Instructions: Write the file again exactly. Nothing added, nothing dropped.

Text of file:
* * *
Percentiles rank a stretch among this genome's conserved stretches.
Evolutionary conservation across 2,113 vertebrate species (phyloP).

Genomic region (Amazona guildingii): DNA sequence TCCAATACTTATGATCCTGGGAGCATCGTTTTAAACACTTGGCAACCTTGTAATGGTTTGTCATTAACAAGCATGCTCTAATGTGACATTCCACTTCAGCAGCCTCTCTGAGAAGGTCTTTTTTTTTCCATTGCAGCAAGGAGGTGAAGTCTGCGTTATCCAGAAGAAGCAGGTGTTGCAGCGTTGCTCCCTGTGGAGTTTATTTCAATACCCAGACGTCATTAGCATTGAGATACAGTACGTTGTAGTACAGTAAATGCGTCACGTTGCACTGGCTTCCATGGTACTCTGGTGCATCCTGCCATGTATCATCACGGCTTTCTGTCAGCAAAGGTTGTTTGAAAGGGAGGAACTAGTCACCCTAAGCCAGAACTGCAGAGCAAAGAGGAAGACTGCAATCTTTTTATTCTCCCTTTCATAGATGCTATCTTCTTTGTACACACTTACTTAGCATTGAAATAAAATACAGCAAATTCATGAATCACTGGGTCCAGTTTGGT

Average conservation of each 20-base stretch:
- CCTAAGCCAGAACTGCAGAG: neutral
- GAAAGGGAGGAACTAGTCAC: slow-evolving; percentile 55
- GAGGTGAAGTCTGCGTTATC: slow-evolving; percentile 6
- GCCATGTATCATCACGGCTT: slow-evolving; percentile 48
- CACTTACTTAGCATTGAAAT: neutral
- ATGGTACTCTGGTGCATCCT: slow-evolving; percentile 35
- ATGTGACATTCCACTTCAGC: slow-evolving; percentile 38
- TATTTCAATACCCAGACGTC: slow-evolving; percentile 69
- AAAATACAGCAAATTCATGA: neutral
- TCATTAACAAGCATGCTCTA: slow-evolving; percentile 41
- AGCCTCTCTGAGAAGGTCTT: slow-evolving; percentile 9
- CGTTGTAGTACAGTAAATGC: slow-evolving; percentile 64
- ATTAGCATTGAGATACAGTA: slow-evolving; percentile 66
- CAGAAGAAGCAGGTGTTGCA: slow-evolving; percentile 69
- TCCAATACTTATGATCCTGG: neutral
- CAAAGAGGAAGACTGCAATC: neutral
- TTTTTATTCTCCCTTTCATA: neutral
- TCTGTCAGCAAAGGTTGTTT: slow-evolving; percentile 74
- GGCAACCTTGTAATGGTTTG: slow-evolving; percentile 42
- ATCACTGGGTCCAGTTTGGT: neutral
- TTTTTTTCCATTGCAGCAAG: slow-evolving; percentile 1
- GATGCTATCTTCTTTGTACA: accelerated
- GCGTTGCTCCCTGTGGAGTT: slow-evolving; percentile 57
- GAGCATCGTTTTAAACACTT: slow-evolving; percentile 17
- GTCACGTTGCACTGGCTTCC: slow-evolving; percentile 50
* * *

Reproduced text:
Percentiles rank a stretch among this genome's conserved stretches.
Evolutionary conservation across 2,113 vertebrate species (phyloP).

Genomic region (Amazona guildingii): DNA sequence TCCAATACTTATGATCCTGGGAGCATCGTTTTAAACACTTGGCAACCTTGTAATGGTTTGTCATTAACAAGCATGCTCTAATGTGACATTCCACTTCAGCAGCCTCTCTGAGAAGGTCTTTTTTTTTCCATTGCAGCAAGGAGGTGAAGTCTGCGTTATCCAGAAGAAGCAGGTGTTGCAGCGTTGCTCCCTGTGGAGTTTATTTCAATACCCAGACGTCATTAGCATTGAGATACAGTACGTTGTAGTACAGTAAATGCGTCACGTTGCACTGGCTTCCATGGTACTCTGGTGCATCCTGCCATGTATCATCACGGCTTTCTGTCAGCAAAGGTTGTTTGAAAGGGAGGAACTAGTCACCCTAAGCCAGAACTGCAGAGCAAAGAGGAAGACTGCAATCTTTTTATTCTCCCTTTCATAGATGCTATCTTCTTTGTACACACTTACTTAGCATTGAAATAAAATACAGCAAATTCATGAATCACTGGGTCCAGTTTGGT

Average conservation of each 20-base stretch:
- CCTAAGCCAGAACTGCAGAG: neutral
- GAAAGGGAGGAACTAGTCAC: slow-evolving; percentile 55
- GAGGTGAAGTCTGCGTTATC: slow-evolving; percentile 6
- GCCATGTATCATCACGGCTT: slow-evolving; percentile 48
- CACTTACTTAGCATTGAAAT: neutral
- ATGGTACTCTGGTGCATCCT: slow-evolving; percentile 35
- ATGTGACATTCCACTTCAGC: slow-evolving; percentile 38
- TATTTCAATACCCAGACGTC: slow-evolving; percentile 69
- AAAATACAGCAAATTCATGA: neutral
- TCATTAACAAGCATGCTCTA: slow-evolving; percentile 41
- AGCCTCTCTGAGAAGGTCTT: slow-evolving; percentile 9
- CGTTGTAGTACAGTAAATGC: slow-evolving; percentile 64
- ATTAGCATTGAGATACAGTA: slow-evolving; percentile 66
- CAGAAGAAGCAGGTGTTGCA: slow-evolving; percentile 69
- TCCAATACTTATGATCCTGG: neutral
- CAAAGAGGAAGACTGCAATC: neutral
- TTTTTATTCTCCCTTTCATA: neutral
- TCTGTCAGCAAAGGTTGTTT: slow-evolving; percentile 74
- GGCAACCTTGTAATGGTTTG: slow-evolving; percentile 42
- ATCACTGGGTCCAGTTTGGT: neutral
- TTTTTTTCCATTGCAGCAAG: slow-evolving; percentile 1
- GATGCTATCTTCTTTGTACA: accelerated
- GCGTTGCTCCCTGTGGAGTT: slow-evolving; percentile 57
- GAGCATCGTTTTAAACACTT: slow-evolving; percentile 17
- GTCACGTTGCACTGGCTTCC: slow-evolving; percentile 50